Beyond the rules
Some prima donnas behave as though ordinary rules, such as work schedules, don’t apply to them. Andy Andretta, a senior partner with Daprex [daprex.com], a software evaluation firm in Stamford, Conn., recalls a prima donna who found just showing up to work regularly a problem. The employee, who held a second-level support position for a software product, often worked magic fixing bugs – when he was there. “But,” as Andretta points out, “he’s not too valuable if he’s not there, which was quite a lot.”

The situation only deteriorated as the manager continued to accommodate the delinquent, Andretta says. To complicate matters, the prima donna had a shrewd sense of timing and organizational politics. Like the Lone Ranger, he’d ride in just in time to play the hero in emergencies and take the credit. “He’d put the bow on the package,” Andretta says.

When the manager finally decided he’d tolerated enough shenanigans, he confronted a loss of face and credibility with his superiors. Why? Because he had to tell upper management: ‘I want to get rid of the most talented person I’ve got.’ And his bosses thought he’d lost his mind.

“They’re very smart,” Andretta says of prima donnas. “And they know who their audience is – upper management – and they play to them very well.”

Seeing it from the prima donna’s perspective
The trick for the IT manager is that some of these charges could also be made, to a lesser extent, against positive, contributing employees. For example, playing games or spending time in techie chatrooms is common and can help many programmers to be more productive. As Peter Seebach, a member of the technical staff of BSDI.com, a firm providing Internet infrastructure-grade systems, software and solutions in Berkeley, Calif., writes at his Web site “The Care and Feeding of Your Hacker” [http://web.demigod.org/~zak/geek/hack.shtml], “Hackers, writers and painters all need some amount of time to spend ‘percolating,’ that is, doing something else to let their subconscious work on a problem.”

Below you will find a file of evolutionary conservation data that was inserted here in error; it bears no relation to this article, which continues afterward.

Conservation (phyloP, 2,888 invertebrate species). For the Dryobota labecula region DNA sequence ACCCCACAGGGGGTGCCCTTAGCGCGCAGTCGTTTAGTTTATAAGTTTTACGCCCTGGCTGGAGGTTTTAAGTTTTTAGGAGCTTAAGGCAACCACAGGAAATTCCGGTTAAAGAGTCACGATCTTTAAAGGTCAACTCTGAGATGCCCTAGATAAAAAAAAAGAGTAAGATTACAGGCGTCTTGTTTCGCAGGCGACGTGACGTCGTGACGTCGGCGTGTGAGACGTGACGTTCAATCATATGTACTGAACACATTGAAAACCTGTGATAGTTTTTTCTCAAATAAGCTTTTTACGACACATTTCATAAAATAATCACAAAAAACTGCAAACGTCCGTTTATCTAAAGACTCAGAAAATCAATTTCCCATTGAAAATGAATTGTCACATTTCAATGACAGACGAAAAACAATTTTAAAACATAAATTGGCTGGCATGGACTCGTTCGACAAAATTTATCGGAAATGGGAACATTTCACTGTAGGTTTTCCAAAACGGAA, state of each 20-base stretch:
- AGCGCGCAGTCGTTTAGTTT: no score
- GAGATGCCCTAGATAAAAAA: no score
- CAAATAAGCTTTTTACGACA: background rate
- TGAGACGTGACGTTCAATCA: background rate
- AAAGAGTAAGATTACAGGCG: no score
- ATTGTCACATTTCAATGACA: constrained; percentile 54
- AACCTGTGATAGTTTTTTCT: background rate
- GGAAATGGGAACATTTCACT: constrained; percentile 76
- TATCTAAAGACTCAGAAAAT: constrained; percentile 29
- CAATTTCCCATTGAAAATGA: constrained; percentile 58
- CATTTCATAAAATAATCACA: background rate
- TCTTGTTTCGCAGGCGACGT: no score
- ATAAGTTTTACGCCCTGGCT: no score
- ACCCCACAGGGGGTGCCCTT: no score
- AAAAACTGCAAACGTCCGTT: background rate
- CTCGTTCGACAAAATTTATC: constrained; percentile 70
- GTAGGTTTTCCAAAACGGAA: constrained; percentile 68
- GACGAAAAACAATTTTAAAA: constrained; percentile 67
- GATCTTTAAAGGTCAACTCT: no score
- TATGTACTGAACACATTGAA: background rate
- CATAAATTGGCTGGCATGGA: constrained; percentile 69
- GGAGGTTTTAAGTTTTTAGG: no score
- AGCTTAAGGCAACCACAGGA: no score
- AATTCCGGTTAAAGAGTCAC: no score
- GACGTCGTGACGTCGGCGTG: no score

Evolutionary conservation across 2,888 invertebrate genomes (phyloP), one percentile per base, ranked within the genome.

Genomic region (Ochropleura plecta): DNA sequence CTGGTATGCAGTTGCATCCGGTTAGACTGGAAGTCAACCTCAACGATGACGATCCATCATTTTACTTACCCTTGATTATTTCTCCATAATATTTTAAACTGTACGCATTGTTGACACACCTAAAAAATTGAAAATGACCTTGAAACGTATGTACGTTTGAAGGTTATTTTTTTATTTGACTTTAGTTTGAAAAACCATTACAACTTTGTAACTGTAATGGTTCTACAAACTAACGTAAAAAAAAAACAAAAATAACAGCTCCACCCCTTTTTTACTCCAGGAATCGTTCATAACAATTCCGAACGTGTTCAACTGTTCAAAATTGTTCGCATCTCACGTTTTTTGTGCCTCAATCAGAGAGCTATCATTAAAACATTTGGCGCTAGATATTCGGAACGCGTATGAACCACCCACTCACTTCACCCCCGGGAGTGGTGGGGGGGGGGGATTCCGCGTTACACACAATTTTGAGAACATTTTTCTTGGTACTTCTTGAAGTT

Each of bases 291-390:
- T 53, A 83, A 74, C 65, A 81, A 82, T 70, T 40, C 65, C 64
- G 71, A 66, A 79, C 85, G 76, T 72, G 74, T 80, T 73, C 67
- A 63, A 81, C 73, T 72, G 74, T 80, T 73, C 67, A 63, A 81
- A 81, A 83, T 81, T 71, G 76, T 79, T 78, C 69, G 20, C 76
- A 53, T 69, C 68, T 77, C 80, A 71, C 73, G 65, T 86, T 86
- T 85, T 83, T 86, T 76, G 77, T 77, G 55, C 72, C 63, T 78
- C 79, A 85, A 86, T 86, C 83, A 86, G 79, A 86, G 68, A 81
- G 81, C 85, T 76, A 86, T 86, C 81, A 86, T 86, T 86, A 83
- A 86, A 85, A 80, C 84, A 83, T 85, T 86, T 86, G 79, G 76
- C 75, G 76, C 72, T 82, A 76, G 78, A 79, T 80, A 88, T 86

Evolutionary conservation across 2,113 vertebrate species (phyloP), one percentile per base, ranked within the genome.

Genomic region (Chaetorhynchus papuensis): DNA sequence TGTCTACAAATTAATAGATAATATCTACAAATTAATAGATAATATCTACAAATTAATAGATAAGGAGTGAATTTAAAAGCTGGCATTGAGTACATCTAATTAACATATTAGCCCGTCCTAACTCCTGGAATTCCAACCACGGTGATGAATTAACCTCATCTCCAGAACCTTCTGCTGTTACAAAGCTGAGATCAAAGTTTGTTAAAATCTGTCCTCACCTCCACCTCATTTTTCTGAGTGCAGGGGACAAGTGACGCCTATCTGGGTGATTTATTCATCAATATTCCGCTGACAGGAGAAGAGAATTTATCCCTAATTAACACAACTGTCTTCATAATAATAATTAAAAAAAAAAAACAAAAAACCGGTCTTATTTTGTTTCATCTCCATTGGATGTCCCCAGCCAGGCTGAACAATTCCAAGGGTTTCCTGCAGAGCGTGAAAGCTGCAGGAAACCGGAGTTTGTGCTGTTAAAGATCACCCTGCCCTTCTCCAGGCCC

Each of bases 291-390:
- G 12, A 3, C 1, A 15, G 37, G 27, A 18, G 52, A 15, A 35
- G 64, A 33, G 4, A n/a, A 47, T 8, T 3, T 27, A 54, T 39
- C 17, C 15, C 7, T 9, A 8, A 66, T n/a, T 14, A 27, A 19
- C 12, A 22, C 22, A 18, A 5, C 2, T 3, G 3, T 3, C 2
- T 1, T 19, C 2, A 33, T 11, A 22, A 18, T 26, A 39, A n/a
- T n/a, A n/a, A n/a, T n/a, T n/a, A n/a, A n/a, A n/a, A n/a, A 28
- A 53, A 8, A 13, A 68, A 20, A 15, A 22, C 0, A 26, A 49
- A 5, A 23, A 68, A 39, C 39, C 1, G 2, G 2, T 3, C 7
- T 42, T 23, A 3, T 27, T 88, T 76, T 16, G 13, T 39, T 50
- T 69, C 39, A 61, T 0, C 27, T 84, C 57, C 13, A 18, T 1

Menasha’s Wojchiehowski agrees that this kind of putzing around while searching for an idea is perfectly acceptable. “I don’t worry if they’re playing a game,” he says. “And, I don’t have any problem with walking into somebody’s office and finding them with their feet on their desk staring at the ceiling. They may be thinking about the problem.”

It’s also true that the best programmers’ drive for excellence can leave them understandably curt when others seem less committed. Eric Haddan, a self-described “recovering prima donna,” has been frustrated when working with team members who seem more motivated by opportunism than a true love of programming. “The market is flooded with a bunch of people who just took some classes, but they’re not really into it,” says Haddan, a software development manager for eSynch Corp. [esynch.com], a Tustin, Calif., firm which provides video delivery tools, streaming media services, and software utilities. “They have a degree and they’ve heard the money’s good.”

As for the charge of “arrogance or rudeness,” some hackers argue that it’s just as big a failing for others to be too tender or defensive. “I used to be a lot meaner to co-workers than I am now,” Seebach, the hacker translator, reveals. “People say, ‘They worked hard on it, so don’t trash it,’ but on the other hand, would you like to drive over a bridge with the assurance that people worked hard on it? Or do you want to know they got it right? A complete refusal to acknowledge either side of that constitutes failing to play well with others.”

Signs that they’re going prima
So how do you tell the difference between someone who’s just creative and frustrated and someone who’s suffering from a bad case of prima donna syndrome? The true prima donna, according to managers, won’t work with you or for you. Andretta believes that prima donna syndrome is marked by denial. “They do not accept the fact that they are wrong,” he says. “It’s not them, it’s everyone else.”